Section 2.3.1 of the report also includes an extensive analysis of the specific role of, and limitations to, deployment of DAC. On the one hand, the IEA emphasizes that countries with low-cost energy resources and ample CO2 carbon capacity could reap $60-150 billion per year if certificates for DAC sequestration are traded between $100-250 per ton/CO2. However, the study concludes that the cost of deployment, energy constraints, competition for DAC CO2 from synthetic fuel production, and constraints on annual CO2 storage capacity will limit DAC deployment. It projects that under the NZE scenario, atmospheric removal of CO2 will reach 1.7 Gt/yr. by 2050, with one-third of this achieved by DAC. The study finds this will require about $70 billion in annual investment for DAC in 2050 and approximately 500 TWh of annual electricity generation in 2050.

As is often the case with IEA reports, this one is short on specific policy prescriptions to drive the kind of investment by the fossil fuel industry that is contemplated in the study. While the study discusses some specific roles that governments are, and can, play in incentivizing CCS/CDR, it is by no means clear these will be sufficient to substantially move the needle. The suboptimal levels of investment of the fossil fuel industry to date in these technologies, given the sector’s massive contribution to greenhouse gas emissions, suggests that it may not fulfill the role contemplated by the IEA without far most aggressive demand-pull mechanisms, such as a carbon take back obligation. Hopefully, the IEA’s future reports on this sector will consider a wider array of policy options to foster a more responsible role by the fossil fuel industry.

Reershemium, et al., Initial Validation of a Soil-Based Mass-Balance Approach for Empirical Monitoring of Enhanced Rock Weathering Rates, Environmental Science & Technology (2023)

Literature Review Series

Authored by Wil Burns, Co-Director, Institute for Carbon Removal Law & Policy, American University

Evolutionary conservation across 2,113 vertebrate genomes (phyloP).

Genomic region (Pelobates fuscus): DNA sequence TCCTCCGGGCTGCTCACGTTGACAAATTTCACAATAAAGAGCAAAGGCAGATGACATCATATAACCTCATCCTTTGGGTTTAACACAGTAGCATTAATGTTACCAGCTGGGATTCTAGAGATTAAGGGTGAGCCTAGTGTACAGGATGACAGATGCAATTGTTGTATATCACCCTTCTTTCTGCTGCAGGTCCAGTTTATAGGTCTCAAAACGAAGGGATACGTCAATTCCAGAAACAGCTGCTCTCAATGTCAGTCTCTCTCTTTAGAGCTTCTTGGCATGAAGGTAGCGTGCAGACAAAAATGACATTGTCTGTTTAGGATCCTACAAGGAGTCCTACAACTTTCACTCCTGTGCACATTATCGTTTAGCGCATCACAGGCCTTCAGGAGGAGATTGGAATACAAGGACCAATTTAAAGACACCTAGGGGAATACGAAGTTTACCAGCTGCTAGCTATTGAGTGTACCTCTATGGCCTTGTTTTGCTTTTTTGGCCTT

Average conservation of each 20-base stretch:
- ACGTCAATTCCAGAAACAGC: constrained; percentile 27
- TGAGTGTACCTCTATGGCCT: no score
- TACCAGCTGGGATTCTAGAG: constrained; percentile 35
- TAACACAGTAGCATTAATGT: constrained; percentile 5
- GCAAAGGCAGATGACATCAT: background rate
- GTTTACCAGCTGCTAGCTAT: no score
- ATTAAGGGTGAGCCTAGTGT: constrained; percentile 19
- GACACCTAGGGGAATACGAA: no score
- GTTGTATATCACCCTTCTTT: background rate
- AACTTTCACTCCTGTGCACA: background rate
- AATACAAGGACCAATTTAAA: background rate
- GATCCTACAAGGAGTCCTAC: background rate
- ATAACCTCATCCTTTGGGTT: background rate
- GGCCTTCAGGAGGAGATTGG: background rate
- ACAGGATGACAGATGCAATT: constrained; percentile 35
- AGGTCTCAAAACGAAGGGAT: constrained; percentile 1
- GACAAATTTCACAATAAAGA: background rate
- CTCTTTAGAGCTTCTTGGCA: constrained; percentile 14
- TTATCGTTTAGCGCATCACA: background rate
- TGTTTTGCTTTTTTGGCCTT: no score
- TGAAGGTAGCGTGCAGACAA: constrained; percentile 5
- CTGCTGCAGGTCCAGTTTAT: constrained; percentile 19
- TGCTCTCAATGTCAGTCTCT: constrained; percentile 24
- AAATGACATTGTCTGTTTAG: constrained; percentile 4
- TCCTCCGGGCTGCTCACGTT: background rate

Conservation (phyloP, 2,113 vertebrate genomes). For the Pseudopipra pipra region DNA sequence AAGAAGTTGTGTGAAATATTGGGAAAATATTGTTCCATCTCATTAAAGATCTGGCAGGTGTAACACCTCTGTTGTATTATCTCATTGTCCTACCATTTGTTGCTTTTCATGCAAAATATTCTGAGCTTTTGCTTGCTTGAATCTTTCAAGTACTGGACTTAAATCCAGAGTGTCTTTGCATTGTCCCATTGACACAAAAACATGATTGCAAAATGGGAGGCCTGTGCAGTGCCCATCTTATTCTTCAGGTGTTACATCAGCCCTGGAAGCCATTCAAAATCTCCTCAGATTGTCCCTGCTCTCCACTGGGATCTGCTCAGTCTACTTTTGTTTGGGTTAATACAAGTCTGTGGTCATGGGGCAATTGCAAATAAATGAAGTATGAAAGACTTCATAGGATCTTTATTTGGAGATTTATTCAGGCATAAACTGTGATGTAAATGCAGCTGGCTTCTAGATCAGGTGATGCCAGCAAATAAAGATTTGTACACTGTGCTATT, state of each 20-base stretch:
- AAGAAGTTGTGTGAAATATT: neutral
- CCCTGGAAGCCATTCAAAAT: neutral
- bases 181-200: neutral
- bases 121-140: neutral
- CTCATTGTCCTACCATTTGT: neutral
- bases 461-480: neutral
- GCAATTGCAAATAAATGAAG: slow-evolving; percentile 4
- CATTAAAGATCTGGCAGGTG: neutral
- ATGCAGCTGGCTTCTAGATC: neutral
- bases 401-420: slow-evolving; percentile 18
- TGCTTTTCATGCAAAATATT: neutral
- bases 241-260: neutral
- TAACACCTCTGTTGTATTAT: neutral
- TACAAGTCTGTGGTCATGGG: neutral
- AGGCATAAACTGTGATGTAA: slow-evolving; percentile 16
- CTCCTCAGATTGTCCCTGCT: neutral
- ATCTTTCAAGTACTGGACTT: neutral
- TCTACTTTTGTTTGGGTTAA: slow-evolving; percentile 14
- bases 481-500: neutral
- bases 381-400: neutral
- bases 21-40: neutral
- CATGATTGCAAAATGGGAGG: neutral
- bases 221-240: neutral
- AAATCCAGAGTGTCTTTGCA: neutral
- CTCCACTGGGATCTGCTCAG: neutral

There is growing interest in enhanced rock weathering (ERW) as a potentially important component of a carbon dioxide removal portfolio. Recent studies project that large-scale application of pulverized silicate rocks, such as olivine, basalt, or wollastonite, to croplands could effectuate atmospheric carbon dioxide removal of 0.5-4 gigatons annually by 2100. However, one of the most imposing barriers to scaling ERW as a climate response mechanism is the difficulty of monitoring and verifying carbon sequestration.

A new study in the journal Environmental Science & Technology tries to help address this issue. The study introduces a new tool to monitor and verify ERW sequestration. The approach seeks to measure differences in concentrations of ERW feedstock pre- and post-weathering by comparing concentrations of mineral-bound metal cations before and after feedstock deployment. More specifically, the approach, which is referred to as “TiCAT,” seeks to estimate the total loss of cations from the solid phase of soil samples vis-à-vis a titanium tracer. The researchers contend that this mass-balance approach can help us estimate the time-integrated amount of weathering of a silicate mineral, basalt in this study, within a given soil profile. The TiCAT approach was initially assessed through a laboratory mesocosm experiment that measured the concentration of reaction products in soils and leachate solution pools.